Although a corporate bankruptcy filing often indicates that a business is in a perilous financial condition, it doesnt necessarily sound the death knell for that business. The provisions of Chapter 11 of the U.S. Bankruptcy Code allow businesses to find ways to reduce their debt and restructure their operations without having to be shut down and liquidated to satisfy debts instead of closing their doors, businesses can stay open, pay their employees, and take in revenue while developing a budget and a repayment plan for creditors .
Many of the United States largest and most prominent businesses have filed for Chapter 11 bankruptcy protection one or more times, including General Motors, Charter Communications, Delta Air Lines, Kmart, Macys, and the Texas Rangers baseball team.
The Real Sources Of Wealth
The former president’s businesses generally fall into five categories: hotels, golf courses , condos, residential and commercial real-estate rentals, and payments for the licensing of Trump’s name.
The New York Times articles unleashed a major new source of information, besides confirming that Donald Trump’s disclosed income numbers were actually revenue figures.
The numbers also show that companies owned by Trump were incredibly unprofitable for the period between 2000 and 2018. His real sources of income were a television show and some licensing deals.
Although certain enterprises such as Trump Tower have been profitable, Trump businesses overall lost $174.5 million from 2000â2018. During the same period of time, his net income from licensing and endorsement deals was $230 million, his net income from The Apprentice television show was $197.3 million, and his income from other investments in companies run by other people was $178.7 million.
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How Is Donald Trump Able To File For Bankruptcy So Many Times
Prior to the 2016 presidential election, when people discussed then-candidate Donald Trump, they often focused on his personal finances and how he had run his businesses. One of the common refrains had to do with his bankruptcies. According to pundits and critics, Trump had been unsuccessful in business, having to file bankruptcy several times in order to get by. Some people may have seen those stories and read the reports only to wonder how a person can declare bankruptcy so many times. For someone with the wealth of Donald Trump, how is it possible to keep declaring bankruptcy?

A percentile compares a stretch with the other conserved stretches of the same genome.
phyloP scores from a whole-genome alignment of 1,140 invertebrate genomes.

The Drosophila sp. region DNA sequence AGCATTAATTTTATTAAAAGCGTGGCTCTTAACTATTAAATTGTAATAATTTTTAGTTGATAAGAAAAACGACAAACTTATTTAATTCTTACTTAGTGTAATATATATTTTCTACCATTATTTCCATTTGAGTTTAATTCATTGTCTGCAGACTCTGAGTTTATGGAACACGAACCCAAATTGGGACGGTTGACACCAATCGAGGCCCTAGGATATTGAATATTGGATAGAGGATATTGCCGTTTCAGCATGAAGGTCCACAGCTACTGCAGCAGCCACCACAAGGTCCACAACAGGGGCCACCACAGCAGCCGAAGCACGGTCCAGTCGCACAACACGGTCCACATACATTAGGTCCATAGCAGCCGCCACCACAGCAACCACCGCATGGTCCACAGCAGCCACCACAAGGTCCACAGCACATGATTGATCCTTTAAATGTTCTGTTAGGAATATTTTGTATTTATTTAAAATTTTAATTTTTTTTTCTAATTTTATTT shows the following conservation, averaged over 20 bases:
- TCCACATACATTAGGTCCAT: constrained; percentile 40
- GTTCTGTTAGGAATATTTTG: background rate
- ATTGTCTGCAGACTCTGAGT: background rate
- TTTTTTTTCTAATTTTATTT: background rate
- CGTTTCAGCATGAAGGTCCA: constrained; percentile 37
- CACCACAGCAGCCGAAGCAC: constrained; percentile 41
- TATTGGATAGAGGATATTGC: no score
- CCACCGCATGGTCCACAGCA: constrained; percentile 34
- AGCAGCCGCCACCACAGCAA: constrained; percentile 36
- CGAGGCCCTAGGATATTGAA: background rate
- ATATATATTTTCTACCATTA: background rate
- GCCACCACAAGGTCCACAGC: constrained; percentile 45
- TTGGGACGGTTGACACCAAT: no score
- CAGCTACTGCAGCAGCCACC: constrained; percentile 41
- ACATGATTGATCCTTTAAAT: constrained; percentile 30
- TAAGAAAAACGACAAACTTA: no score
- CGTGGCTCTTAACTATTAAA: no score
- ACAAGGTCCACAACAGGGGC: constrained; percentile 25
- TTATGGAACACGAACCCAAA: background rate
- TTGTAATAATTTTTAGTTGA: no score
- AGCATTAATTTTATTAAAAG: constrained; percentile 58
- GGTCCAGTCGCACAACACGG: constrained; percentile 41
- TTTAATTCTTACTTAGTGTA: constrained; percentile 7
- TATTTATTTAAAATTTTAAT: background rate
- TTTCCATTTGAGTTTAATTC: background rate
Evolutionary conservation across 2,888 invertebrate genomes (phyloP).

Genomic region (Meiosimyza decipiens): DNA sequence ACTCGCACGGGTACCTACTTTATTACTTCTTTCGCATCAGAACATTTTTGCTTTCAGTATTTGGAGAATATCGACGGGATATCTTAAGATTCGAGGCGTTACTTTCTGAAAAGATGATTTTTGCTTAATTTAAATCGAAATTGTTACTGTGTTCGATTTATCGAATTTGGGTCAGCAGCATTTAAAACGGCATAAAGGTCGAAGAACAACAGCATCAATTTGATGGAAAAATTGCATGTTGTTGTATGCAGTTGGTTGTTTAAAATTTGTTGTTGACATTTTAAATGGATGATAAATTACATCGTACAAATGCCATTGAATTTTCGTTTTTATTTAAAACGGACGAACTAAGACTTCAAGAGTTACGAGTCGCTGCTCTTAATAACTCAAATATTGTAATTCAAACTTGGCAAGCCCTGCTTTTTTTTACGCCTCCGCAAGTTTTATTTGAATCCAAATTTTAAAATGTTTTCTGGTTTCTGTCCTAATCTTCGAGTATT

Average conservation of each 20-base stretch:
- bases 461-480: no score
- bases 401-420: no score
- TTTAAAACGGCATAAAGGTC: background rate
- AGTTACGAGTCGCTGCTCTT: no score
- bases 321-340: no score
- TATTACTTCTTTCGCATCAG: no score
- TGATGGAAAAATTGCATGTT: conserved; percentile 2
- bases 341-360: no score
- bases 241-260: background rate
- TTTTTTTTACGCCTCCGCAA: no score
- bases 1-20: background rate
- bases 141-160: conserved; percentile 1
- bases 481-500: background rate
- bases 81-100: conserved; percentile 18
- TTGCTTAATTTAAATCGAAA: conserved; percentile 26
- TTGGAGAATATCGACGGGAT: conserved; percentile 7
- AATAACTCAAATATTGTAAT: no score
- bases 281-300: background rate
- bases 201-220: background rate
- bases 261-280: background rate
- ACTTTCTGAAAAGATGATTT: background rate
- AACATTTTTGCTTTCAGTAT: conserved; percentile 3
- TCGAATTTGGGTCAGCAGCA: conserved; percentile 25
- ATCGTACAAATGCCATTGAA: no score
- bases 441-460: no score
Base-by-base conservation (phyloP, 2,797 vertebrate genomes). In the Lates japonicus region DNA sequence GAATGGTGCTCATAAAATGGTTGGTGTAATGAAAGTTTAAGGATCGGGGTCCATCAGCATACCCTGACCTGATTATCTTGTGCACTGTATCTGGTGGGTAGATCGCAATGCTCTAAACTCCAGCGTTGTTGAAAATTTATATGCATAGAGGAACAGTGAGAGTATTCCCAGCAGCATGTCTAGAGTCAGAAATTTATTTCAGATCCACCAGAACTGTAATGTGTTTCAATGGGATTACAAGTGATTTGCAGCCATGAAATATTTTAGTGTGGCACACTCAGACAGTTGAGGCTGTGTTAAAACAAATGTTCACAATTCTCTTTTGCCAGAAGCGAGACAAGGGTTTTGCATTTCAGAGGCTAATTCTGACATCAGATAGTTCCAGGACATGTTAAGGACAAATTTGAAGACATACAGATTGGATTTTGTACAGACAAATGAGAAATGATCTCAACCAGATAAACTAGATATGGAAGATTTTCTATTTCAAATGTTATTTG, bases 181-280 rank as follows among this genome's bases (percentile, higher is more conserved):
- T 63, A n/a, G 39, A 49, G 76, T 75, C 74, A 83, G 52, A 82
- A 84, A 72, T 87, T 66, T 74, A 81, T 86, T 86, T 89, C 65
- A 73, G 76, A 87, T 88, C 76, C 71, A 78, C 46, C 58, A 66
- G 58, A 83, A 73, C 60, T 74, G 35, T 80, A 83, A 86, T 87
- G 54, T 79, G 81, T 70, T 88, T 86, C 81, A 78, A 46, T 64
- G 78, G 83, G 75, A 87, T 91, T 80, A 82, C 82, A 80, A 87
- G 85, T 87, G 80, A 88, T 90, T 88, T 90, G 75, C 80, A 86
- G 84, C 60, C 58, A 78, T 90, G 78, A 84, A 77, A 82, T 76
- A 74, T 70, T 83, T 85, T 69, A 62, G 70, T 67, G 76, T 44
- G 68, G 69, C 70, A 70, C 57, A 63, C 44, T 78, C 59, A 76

Donald Trump and personal bankrtupcyTo understand Donald Trump and bankruptcy, one must first understand the distinction between personal finances and business finances. Businesses are separate entities according to the law. In particular, corporations have their own legal personhood. They are specifically created so that people can avoid personal financial liability if things happen to go wrong. With this in mind, Donald Trump has actually never declared personal bankruptcy. In each instance, his bankruptcy has been a result of a business failure rather than a personal failure.
There have been many other business bankruptcies. Most of those have involved casinos. While Trump has tried hard in the casino business, he has had a number of failures there. On top of that, his Trump Plaza Hotel had to declare bankruptcy in order to seek ample protections.
Trump Contractors: ‘it Was The Beginning Of The End For Us’
Trump takes umbrage at the idea that he went bankrupt, always pointing out that he never filed personally and that he used the bankruptcy laws to get richer.
Connolly said taking his casinos into Chapter 11 was “reasonable and responsible” and the right decision for Trump and his bondholders.